Don't look to the asian manufacturers to come into Detroit and build a factory. They historically have avoided the large cities, and especially the union-entrenched rust belt cities. They buy a farm in Ohio,Tennesee, Kentucky--about as far from a major population center as one could be. I have read speculation that there may be an element of racial prejudice in this, although African Americans do work in those plants. Toyota's decision to locate their newest plant in Ontario has much to do with our out-of-control tort system burdening the medical profession, which is passing it's costs on to the health insurance industry (god forbid an insurance company have a bad quarter or year--like every other business), who passes it on to employers.
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Danny
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Username: Danny

Post Number: 4110
Registered: 02-2004
Posted From: 141.217.174.229
Posted on Thursday, May 11, 2006 - 12:18 pm: Edit PostDelete PostMove Post (Moderator/Admin Only)

56packman, You're right on the money. Asian automakers are looking for a diversed America city that would support their company and not to be bothered by TOO Much solidartity of the UAW.
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Lilpup
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Username: Lilpup

Post Number: 1009
Registered: 06-2004
Posted From: 69.129.146.186
Posted on Thursday, May 11, 2006 - 1:05 pm: Edit PostDelete PostMove Post (Moderator/Admin Only)


quote:

American Autoworkers are lazy and they make bad cars



Are the foreign car companies importing their own labor now, too?
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_sj_
Member
Username: _sj_

Post Number: 1339
Registered: 12-2003
Posted From: 69.220.230.150
Posted on Thursday, May 11, 2006 - 3:13 pm: Edit PostDelete PostMove Post (Moderator/Admin Only)

No becuase that statement only applies to the big three and the UAW
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Ewo
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Username: Ewo

Post Number: 1
Registered: 05-2006
Posted From: 71.144.93.154
Posted on Thursday, May 11, 2006 - 4:23 pm: Edit PostDelete PostMove Post (Moderator/Admin Only)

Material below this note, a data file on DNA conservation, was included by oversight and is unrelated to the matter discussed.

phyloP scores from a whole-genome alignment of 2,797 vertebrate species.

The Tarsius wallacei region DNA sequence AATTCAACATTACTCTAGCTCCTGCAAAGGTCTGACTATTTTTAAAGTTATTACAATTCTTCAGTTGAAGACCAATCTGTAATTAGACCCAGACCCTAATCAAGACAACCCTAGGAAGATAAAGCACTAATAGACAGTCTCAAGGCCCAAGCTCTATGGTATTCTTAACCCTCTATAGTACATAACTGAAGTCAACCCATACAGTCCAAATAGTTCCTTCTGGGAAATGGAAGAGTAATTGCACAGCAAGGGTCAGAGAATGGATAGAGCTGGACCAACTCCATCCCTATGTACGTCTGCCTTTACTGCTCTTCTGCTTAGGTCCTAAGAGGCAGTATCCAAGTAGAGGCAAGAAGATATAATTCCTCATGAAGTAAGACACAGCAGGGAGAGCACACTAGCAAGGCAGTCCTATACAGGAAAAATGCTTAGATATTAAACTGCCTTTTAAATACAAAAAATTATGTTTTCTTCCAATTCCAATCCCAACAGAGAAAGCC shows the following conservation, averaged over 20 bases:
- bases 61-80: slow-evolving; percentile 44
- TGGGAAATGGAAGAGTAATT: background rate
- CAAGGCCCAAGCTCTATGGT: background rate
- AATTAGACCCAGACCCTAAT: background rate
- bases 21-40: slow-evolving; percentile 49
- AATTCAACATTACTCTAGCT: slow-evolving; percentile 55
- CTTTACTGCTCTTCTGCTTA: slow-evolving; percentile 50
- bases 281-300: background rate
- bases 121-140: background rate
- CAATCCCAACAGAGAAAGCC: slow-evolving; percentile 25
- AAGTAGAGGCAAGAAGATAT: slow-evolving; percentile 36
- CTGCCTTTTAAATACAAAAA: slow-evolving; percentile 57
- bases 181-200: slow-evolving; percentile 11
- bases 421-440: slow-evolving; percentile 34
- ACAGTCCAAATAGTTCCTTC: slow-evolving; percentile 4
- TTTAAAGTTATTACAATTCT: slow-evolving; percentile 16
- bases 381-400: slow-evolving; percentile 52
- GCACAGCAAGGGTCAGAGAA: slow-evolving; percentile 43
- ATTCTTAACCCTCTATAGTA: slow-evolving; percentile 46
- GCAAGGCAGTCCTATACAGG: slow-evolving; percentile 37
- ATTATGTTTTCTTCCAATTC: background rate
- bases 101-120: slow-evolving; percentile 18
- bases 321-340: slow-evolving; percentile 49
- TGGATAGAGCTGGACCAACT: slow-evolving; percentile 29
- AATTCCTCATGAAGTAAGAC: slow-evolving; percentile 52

First post, been lurking for a while.
The main issue is the perception of American cars and, it's unfortunate that it's still lingering unfavorably from the 80's. The first step to correct the problem is to make a good product with styling that will strike an emotional chord with people. Waving JD Power surveys in people's faces all day won't get them to buy a Chevy. They have to desire (lust) after the car before they will even step into the showroom.
I think all three companies are heading in the right direction. A good example is the comeback of Cadillac.
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Mike
Member
Username: Mike

Post Number: 602
Registered: 11-2003
Posted From: 68.41.109.36
Posted on Thursday, May 11, 2006 - 4:45 pm: Edit PostDelete PostMove Post (Moderator/Admin Only)

What Jerome81 described in an excellent post is the problem with auto surveys that show the imports to be in such a good light. Especially Consumer Reports.
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Ray
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Username: Ray

Post Number: 693
Registered: 06-2004
Posted From: 68.42.220.37
Posted on Friday, May 12, 2006 - 2:56 am: Edit PostDelete PostMove Post (Moderator/Admin Only)

Before my daily frenzy of negativity, first something postivie about Detroit.

Some hardnosed business associates of mine from Chicago are in downtown Detroit for a month. Their verdict: they're impressed. They think the city's on a roll and far nicer than they expected. The good weather didn't hurt.

Now, on to the NYT article. Those hockey fans should be throwing roses at Toyota not booing. Why don't we just threaten the CEO of Toyota with assassination if he builds an engine plant here. The average IQ of that stadium must be below 60.